Friday, October 30, 2009

Issue 9 Ensures That Citizens' Voices Be Heard

The follwing op-ed was written by Mark Miller and appears in today's Enquirer:

Voting YES ON ISSUE 9 will give Cincinnatians the opportunity to vote on city spending for passenger rail like the streetcar or trolley.

Right now, only the Cincinnati mayor and City Council members decide these things.

A majority of those elected officials have already promised to spend a couple hundred million taxpayer dollars on a streetcar that we don't want and can't afford. A majority of council candidates have promised to do likewise. The only way for citizens to have their voices heard on the streetcar is to vote YES ON ISSUE 9.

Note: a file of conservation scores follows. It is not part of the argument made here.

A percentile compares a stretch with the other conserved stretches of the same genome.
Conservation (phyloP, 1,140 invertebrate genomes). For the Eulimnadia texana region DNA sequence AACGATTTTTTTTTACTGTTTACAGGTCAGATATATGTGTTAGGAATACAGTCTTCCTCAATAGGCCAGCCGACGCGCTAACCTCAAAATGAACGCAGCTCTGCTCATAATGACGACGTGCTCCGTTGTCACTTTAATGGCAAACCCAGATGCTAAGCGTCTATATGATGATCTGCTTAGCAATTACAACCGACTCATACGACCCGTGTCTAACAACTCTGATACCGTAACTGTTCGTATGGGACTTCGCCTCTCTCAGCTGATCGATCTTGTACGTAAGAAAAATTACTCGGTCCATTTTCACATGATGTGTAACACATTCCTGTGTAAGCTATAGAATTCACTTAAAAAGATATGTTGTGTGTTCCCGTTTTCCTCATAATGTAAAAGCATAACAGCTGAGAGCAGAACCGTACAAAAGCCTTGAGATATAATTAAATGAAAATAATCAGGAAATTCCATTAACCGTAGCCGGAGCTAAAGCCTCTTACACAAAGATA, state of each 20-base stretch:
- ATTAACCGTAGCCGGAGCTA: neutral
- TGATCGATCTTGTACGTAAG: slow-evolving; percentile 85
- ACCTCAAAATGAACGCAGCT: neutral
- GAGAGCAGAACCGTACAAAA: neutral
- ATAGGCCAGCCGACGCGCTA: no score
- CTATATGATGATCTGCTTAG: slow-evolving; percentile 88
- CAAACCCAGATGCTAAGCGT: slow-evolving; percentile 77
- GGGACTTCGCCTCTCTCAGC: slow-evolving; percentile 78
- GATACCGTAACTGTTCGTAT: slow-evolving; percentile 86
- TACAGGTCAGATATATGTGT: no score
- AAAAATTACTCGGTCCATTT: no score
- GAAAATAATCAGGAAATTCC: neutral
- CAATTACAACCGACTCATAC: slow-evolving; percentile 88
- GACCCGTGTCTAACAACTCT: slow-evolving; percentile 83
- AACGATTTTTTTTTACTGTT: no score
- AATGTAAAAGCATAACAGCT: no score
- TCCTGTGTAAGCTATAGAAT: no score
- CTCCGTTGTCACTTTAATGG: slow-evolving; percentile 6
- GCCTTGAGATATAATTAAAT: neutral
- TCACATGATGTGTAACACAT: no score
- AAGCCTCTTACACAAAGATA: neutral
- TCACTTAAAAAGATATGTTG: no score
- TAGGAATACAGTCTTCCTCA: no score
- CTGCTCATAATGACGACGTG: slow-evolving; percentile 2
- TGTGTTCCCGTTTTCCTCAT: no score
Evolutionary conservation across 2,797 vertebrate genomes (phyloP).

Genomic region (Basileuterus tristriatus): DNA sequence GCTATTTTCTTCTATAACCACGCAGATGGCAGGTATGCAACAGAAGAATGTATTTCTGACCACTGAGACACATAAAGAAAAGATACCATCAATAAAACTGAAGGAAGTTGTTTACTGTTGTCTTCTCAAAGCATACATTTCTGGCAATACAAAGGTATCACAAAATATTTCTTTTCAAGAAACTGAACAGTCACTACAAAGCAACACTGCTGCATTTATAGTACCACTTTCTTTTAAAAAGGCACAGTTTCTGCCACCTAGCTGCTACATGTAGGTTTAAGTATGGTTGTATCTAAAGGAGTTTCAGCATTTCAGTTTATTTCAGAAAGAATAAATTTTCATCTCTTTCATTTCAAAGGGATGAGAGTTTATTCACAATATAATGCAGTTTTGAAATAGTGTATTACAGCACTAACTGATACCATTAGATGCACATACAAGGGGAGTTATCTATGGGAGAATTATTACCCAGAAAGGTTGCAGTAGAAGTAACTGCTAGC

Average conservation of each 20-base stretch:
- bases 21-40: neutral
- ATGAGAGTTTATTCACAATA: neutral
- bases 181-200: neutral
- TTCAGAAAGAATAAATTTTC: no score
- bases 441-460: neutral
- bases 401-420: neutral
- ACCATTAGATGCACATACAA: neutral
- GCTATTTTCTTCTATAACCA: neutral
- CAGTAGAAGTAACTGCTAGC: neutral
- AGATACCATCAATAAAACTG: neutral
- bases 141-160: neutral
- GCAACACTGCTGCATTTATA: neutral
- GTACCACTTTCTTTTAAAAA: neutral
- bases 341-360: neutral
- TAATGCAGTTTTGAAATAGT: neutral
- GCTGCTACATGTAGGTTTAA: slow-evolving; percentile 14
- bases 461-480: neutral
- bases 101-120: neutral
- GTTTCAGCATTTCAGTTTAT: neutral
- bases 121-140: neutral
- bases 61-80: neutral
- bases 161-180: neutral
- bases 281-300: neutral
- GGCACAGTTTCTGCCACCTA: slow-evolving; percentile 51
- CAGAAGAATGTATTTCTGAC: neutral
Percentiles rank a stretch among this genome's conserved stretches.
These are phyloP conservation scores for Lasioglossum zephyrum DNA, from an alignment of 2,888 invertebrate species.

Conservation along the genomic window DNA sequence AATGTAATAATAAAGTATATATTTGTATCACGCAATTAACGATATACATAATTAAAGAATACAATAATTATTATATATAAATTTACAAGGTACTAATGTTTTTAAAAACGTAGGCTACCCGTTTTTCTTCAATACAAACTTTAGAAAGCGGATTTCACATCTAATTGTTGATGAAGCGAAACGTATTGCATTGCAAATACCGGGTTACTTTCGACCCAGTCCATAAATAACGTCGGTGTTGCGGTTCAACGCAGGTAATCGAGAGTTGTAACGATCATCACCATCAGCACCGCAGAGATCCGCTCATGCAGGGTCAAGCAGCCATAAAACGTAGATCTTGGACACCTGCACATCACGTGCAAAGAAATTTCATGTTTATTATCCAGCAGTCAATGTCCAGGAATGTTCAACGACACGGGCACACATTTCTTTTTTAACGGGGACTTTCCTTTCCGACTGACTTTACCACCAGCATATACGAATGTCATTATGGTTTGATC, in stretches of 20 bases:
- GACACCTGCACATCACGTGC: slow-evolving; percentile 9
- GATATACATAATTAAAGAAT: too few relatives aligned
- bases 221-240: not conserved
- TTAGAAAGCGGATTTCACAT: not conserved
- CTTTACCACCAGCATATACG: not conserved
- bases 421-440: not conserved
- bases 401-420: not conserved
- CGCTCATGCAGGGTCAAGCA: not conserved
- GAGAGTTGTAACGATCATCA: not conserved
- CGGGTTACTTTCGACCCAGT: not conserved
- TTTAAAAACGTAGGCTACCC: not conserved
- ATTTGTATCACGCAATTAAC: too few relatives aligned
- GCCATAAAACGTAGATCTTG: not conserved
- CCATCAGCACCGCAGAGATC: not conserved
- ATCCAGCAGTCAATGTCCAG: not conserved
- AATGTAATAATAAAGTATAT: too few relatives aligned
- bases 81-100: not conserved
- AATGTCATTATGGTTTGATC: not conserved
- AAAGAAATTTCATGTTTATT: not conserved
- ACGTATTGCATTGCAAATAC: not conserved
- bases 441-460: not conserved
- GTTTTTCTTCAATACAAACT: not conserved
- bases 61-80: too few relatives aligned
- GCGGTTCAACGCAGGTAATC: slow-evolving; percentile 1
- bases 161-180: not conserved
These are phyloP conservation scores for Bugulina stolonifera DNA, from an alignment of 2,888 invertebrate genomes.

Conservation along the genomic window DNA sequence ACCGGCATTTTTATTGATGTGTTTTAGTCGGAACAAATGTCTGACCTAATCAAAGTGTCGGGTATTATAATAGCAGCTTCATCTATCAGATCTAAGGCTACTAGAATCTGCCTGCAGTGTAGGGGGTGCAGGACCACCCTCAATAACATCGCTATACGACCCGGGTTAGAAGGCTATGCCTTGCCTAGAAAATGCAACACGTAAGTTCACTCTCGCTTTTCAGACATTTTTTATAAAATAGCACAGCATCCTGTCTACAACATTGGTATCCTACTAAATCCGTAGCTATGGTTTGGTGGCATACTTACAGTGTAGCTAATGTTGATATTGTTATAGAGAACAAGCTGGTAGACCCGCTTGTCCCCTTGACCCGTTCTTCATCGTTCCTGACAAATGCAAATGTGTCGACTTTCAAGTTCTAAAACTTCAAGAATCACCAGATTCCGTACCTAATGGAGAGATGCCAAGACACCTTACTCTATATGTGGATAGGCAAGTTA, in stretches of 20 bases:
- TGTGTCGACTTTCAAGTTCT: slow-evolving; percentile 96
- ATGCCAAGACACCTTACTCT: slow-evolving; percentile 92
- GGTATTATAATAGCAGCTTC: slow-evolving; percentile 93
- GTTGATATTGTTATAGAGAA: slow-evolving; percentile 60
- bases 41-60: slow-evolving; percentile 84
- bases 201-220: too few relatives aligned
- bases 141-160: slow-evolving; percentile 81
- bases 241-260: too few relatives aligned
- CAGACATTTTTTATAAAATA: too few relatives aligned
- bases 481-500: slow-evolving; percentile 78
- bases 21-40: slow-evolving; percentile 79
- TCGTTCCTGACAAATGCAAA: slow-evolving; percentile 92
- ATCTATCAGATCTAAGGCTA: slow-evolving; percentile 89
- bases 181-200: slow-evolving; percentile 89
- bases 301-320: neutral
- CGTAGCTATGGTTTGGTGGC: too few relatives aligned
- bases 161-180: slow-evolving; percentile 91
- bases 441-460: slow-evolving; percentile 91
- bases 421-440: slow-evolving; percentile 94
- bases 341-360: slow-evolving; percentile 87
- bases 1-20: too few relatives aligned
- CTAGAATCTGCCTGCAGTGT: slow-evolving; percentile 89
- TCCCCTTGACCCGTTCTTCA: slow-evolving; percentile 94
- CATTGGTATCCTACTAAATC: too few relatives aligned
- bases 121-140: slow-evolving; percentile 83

Issue 9 requires Council to get public approval before spending our money on right-of-way acquisition (buying land) or constructing improvements (laying track, hanging trolley wires) on such land.

These are the most expensive components of a rail project, and occur late in the overall project schedule.

Typically three or four years are required to design, plan, engineer and fund a rail project, so there's plenty of time to vote in a normal election.

There are miles of subway tunnels under Cincinnati streets. It took us 50 years to pay them off, yet they've never transported a single passenger.

We bought Union Terminal from bankrupt railroaders and left it vacant for 30 years. The county finally transformed it into today's Museum Center.